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United States Department of Agriculture

Agricultural Research Service

Research Project: OPTIMIZING THE BIOLOGY OF THE ANIMAL-PLANT INTERFACE FOR IMPROVED SUSTAINABILITY OF FORAGE-BASED ANIMAL ENTERPRISES

Location: Forage-Animal Production Research

Title: Haemodynamics of lambs grazing perennial ryegrass (Lolium perenne L.) either infected with AR6 novel wild-type endophyte or not infected

Authors
item AIKEN, GLEN
item Sutherland, B. Lee -
item Fletcher, Lester -

Submitted to: New Zealand Veterinary Journal
Publication Type: Peer Reviewed Journal
Publication Acceptance Date: March 16, 2011
Publication Date: July 1, 2011
Citation: Aiken, G.E., Sutherland, B., Fletcher, L.R. 2011. Haemodynamics of lambs grazing perennial ryegrass (Lolium perenne L.) either infected with AR6 novel wild-type endophyte or not infected. New Zealand Veterinary Journal. 59(4):179-184.

Interpretive Summary: A wild-type (WT) endophyte (Neotyphodium Lolii) infects perennial ryegrass (Lolium perenne L.) and produces alkaloids that enhance plant persistence and productivity, but also produces lolitrem B, which can cause ryegrass staggers. This malady places a heavy cost burden on the health and production of livestock in New Zealand. New Zealand AgResearch Ltd. has developed novel endophytes that do not produce lolitrem B, but do produce alkaloids that provide insect deterrence. One such novel endophyte, AR6, produces peramine and ergovaline to control the Argentine stem weevil and African black beetle. This endophyte has potential to substantially improve persistence and forage production of perennial ryegrass pastures while alleviating ryegrass staggers. However, ergovaline produced by the AR6 endophyte has been implicated as a potent vasoconstrictor produced by the wild-type endophyte that infects tall fescue and causes severe heat stress in warm and humid environments. A grazing experiment was conducted to evaluate vasoconstriction of the auricular artery and blood flow resistance in the carotid artery in ewe lambs grazing perennial ryegrass infected with AR6 or wild type endophytes, or was Nil (endophyte-free). Vasoconsrtiction and blood flow resistance were measured using color Doppler ultrasonography. Vasoconstriction and blood flow resistance were greater in lambs grazing AR6 and WT perennial ryegrass that those grazing Nil, and the responses tended to be greater for AR6 than for WT lambs. Results clearly indicated a vulnerability to heat stress for sheep grazing perennial ryegrass infected with AR6 and WT endophytes, which would be of major concern to sheep producers in warmer environments of the New Zealand North Island.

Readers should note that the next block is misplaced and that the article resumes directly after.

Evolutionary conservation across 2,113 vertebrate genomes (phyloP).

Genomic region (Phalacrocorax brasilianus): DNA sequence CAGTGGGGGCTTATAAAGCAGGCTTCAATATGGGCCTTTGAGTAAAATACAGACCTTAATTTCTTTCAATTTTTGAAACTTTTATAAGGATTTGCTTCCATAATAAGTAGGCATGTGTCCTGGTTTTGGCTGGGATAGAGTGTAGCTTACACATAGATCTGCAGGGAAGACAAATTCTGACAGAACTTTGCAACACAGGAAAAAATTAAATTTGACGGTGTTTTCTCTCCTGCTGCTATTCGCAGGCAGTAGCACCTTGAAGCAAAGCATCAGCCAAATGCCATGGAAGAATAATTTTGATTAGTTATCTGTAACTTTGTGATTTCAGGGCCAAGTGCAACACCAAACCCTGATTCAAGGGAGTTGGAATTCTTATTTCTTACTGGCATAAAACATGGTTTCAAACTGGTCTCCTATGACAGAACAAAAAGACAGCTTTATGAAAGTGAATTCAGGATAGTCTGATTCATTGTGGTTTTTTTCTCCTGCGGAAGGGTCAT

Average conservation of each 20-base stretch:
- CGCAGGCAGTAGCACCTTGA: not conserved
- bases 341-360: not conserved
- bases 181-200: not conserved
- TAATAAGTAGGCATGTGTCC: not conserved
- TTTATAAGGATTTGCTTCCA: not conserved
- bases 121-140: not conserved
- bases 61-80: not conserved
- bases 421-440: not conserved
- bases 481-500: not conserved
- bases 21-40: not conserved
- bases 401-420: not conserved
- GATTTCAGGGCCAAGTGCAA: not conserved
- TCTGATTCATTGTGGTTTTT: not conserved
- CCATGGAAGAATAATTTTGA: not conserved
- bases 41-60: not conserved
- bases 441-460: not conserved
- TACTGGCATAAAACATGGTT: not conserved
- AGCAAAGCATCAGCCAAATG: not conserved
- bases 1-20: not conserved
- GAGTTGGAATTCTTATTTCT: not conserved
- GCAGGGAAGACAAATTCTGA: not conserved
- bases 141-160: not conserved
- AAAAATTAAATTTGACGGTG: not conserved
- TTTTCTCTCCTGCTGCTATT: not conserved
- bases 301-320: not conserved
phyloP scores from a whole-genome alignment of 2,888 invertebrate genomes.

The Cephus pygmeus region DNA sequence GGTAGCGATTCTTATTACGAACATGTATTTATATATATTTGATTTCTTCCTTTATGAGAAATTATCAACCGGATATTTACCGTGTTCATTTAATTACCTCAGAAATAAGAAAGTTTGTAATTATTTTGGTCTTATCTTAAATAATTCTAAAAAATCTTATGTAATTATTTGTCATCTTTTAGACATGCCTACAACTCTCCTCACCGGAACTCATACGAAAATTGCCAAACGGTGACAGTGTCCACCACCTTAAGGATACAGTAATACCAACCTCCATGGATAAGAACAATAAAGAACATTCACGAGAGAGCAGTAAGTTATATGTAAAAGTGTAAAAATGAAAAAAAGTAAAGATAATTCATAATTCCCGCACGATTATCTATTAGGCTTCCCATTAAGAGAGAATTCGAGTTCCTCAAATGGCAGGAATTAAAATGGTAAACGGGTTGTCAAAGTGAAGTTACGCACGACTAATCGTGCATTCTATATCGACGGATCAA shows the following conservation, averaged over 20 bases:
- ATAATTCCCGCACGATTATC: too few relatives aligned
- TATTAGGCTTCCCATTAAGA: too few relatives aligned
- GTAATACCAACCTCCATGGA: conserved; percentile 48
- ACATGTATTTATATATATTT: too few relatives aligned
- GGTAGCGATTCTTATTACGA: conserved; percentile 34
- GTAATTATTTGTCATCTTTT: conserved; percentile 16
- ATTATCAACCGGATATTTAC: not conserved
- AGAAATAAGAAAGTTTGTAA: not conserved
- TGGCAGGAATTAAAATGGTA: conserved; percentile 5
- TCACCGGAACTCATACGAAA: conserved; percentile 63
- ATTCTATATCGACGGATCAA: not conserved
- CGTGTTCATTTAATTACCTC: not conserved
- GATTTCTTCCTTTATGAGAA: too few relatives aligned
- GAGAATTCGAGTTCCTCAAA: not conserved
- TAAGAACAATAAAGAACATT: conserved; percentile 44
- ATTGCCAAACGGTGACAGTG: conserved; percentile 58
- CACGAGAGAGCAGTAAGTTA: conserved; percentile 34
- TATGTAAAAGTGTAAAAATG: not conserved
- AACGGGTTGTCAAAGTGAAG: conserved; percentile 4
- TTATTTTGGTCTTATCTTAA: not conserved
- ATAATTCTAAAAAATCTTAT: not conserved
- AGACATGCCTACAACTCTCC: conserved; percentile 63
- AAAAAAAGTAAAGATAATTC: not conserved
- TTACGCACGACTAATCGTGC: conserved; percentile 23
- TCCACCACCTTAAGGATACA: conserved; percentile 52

Technical Abstract: Coopworth ewe lambs were randomly assigned to 3, 0.10-ha pastures of ‘Extreme’ perennial ryegrass that were infected with the AR6 novel endophyte (AR6; n=5), infected with the wild-type endophyte (WT; n=6), or was endophyte-free (Nil; n=5). Lambs were conditioned to the pastures from 25 Feb. to 16 Mar., 2009 (19 days of grazing). An experimental phase was initiated by switching lambs from the AR6 to the Nil pasture, switching those on Nil to the AR6 pasture (Nil/AR6), or having lambs remain on WT ryegrass as a control. Grazing for the experimental phase was for 18 days. Color Doppler ultrasonography was used to monitor lumen (cross-sectional) area of the auricular artery as a measure of vasoconstriction, and was used to measure pulsatility indices, heart rate, systolic and diastolic velocities, and mean velocity in the carotid artery. Urine was sampled once during each phase to measure urinary alkaloids. Vasoconstiction was detected in the auricular arteries of lambs grazing AR6 and WT pastures. Lumen areas in auricular arteries linearly declined after the lambs grazed on Nil were switched to the AR6 pasture, and these areas increased linearly over time after AR6 lambs were switched to Nil pastures. Resistance to blood flow in the carotid decreased linearly after lambs on AR6 were switched to the Nil pasture and there was a tendency for blood flow resistance to increase after Nil lambs were switched to the AR6 pasture. Vasoconstriction and blood flow resistance was generally stronger in lambs grazing AR6 than those grazing WT pasture. Urinary alkaloids for AR6 lambs decreased after they were switched to Nil pastures, whereas for Nil lambs they increased after these lambs were switched to the AR6 pasture. Results indicate a potential vulnerability to heat stress for lambs grazed on perennial ryegrass infected with the AR6 novel or WT endophytes, but this vulnerability is reduced over time after lambs are switched from AR6 or WT to Nil pastures.

Last Modified: 9/10/2014
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